That’s right, 10 years already since I started WhiskyNotes.
It all started with a Balvenie 30 Year Old – and the idea now is to top everything we’ve had before.
We’ll start with a very recent bottling by Gordon MacPhail of the oldest Caol Ila ever released, from the legendary 1968 vintage.
Caol Ila 50 yo 1968 (52,5%, Gordon MacPhail ‘Private Collection’ 2018, refill sherry hogshead, 190 btl.)
Nose: a very luscious and rather honeyed fruity side. Yellow raisins, cantaloupe, fruit tea. Light buttery notes (vanilla cake) before it moves towards linoleum, camphor and mentholated notes. Some paraffin. Very delicate smoke and subtle coastal notes (wet stones). Herbal touches and lightly roasted almonds. All so silky, but not tired in any way. Mouth: punchy again, with a very vibrant fruity flash in the middle. Yellow apples, cranberries and Seville oranges, mixed with briny notes and soft brine. Mint and warming spice (ginger, pepper). Very subtle hints of old, smoky Oloroso. This salty and sooty side keeps strong while the rest slowly fades. Late lemon notes and flax. Finish: quite long, fresh and minty, with bonfire and smoked lemons.
A rather wonderful release, proving that there’s no real upper limit to ageing when it comes to Caol Ila. Not cheap of course (around € 8500) but fitting whisky for this kind of celebration.
Next up, Macallan 1954 bottled in the late 1960s for the Italian importer Rinaldi in Bologna.
Macallan 1954 (80° proof, OB / Campbell, Hope King Ltd. late 1960s, imp. Rinaldi Italy, sherry wood)
Nose: sumptuous sherry maturation, in a very balanced and complex way. Quite punchy as well, given the 46% ABV. Ripe bananas, some vanilla and cocoa. Roast coffee. Then more resinous notes, wet gravel, a hint of shoe polish and plenty of eucalyptus. Oil paint. Light tobacco and leather. Whiffs of mint-flavoured tea and bitter oranges. Mouth: surprisingly minty, with a charred note in the background, espresso and some red berries. Sultanas and tangerines. Heather. Some black tea and dried herbs. Nice bittersweet balance. Finish: medium long, on tea notes, dark chocolate, liquorice and a puff of smoke.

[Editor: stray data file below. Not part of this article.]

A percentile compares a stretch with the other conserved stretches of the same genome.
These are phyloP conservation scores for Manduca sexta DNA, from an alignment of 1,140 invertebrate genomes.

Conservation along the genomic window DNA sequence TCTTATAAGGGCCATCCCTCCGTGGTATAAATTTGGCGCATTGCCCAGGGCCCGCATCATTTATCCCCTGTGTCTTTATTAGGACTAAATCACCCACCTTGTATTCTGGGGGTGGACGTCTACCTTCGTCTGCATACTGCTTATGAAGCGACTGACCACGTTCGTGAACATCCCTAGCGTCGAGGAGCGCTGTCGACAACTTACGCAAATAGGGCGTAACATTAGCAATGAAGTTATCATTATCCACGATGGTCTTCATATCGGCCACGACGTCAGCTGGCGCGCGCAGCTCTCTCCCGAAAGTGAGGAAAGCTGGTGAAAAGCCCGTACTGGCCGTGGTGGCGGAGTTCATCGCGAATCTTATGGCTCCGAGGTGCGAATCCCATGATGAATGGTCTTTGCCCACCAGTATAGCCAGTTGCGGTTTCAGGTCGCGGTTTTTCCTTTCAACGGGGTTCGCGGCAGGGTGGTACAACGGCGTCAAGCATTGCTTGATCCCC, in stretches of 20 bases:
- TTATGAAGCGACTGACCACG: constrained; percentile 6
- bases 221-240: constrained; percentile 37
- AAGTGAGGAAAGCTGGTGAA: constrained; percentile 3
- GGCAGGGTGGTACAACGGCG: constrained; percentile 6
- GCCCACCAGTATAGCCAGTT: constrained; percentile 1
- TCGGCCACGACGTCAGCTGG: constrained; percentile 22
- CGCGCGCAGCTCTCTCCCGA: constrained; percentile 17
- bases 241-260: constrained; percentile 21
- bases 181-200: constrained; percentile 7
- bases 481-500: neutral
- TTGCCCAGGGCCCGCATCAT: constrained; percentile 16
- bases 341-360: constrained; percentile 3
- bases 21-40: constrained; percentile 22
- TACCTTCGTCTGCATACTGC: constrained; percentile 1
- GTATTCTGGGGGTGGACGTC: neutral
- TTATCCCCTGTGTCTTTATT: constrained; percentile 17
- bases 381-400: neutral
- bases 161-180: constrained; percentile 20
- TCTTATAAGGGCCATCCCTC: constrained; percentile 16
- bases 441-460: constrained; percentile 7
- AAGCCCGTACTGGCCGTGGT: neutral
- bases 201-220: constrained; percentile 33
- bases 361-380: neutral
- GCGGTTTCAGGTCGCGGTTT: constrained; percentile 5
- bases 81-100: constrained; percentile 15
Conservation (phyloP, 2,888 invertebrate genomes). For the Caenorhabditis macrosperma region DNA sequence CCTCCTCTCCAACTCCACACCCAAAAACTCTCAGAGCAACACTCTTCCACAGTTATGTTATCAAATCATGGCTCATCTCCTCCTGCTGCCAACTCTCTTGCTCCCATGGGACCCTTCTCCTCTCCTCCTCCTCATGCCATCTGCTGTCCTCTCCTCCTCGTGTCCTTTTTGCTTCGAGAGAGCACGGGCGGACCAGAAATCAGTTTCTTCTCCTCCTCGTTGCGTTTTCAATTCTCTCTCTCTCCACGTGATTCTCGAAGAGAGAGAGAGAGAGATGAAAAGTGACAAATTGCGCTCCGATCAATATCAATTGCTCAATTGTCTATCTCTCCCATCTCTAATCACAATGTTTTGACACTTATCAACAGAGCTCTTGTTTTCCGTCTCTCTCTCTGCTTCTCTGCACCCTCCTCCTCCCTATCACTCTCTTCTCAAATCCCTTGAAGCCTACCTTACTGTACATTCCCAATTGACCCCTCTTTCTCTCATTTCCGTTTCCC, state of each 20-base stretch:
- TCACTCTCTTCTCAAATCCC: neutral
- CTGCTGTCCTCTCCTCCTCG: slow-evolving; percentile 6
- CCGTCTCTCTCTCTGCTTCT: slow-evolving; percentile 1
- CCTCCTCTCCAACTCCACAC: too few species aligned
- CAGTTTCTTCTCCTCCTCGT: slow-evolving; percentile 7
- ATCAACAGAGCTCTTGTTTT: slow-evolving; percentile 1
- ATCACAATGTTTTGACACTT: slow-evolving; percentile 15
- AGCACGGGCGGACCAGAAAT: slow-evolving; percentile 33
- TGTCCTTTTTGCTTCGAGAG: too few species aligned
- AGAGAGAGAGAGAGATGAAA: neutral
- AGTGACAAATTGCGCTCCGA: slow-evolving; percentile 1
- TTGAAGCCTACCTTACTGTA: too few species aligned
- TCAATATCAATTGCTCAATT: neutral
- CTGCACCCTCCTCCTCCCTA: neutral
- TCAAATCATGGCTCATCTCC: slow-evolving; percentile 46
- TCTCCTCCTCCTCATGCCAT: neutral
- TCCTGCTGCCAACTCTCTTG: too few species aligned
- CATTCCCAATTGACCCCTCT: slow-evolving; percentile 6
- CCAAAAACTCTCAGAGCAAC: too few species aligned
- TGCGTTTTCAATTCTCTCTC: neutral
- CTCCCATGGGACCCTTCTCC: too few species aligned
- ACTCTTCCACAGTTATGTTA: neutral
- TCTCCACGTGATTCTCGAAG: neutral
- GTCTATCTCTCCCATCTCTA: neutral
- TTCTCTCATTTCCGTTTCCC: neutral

A bit dry compared to other Macallans from this era (more charred oak, less sherry sweetness), but a magnificent profile nonetheless.
Finally I will also be trying this very famous Port Ellen 12 Years bottled by James McArthur, an Glasgow bottler founded in 1982 with a clear focus on rare of rather unknown distilleries. I believe they stopped around 2015.
Although not everyone agrees, the back label mentions the re-opening of Port Ellen in 1967 and suggests the distillery is still operational, so the whisky is most likely bottled in 1982 or 1983 and not the late 1980s?
There are two versions, a pale version at 62,7% and this dark version at 59%. One of these whiskies that already fetched € 10.000+ in auctions years ago. A Holy Grail and one that you’ll find a lot of praise and admiration for, but very little actual tasting notes.
Port Ellen 12 yo (59%, James MacArthur ‘Fine Malt Selection’, dark version for Scoma, 75 cl)
Nose: a myriad of aromas and a sublime combination of peat and sherry. Muscular diesel oil, tarry notes and soot, a little concrete. Dried herbs and mint, but also an almost jammy fruity side. Blackberries, plums, rhubarb tarts with caramelized nuts. Black Forest gateau. Subtle medicinal notes, hints of Chartreuse. Fatty, waxy notes too. Lots of tobacco as well. Intense but also perfectly civilised and balanced. Mouth: more powerful now, with a good dose of sooty peat and such intense ashy notes. Beautiful. Some kippery coastal notes. On a second level there are dark berries, almonds, cocoa and plenty of tobacco. Liquorice, a little cough syrup and Lapsang tea. Hints of petrol. Getting earthier and salty towards the end. Finish: very long, on ashtrays, slightly bitter herbs
It started with a superb balance on the nose and then an impressive intensity on the palate. A Holy Grail indeed, on par with that Laphroaig 1967 Cadenhead that I never wrote tasting notes for…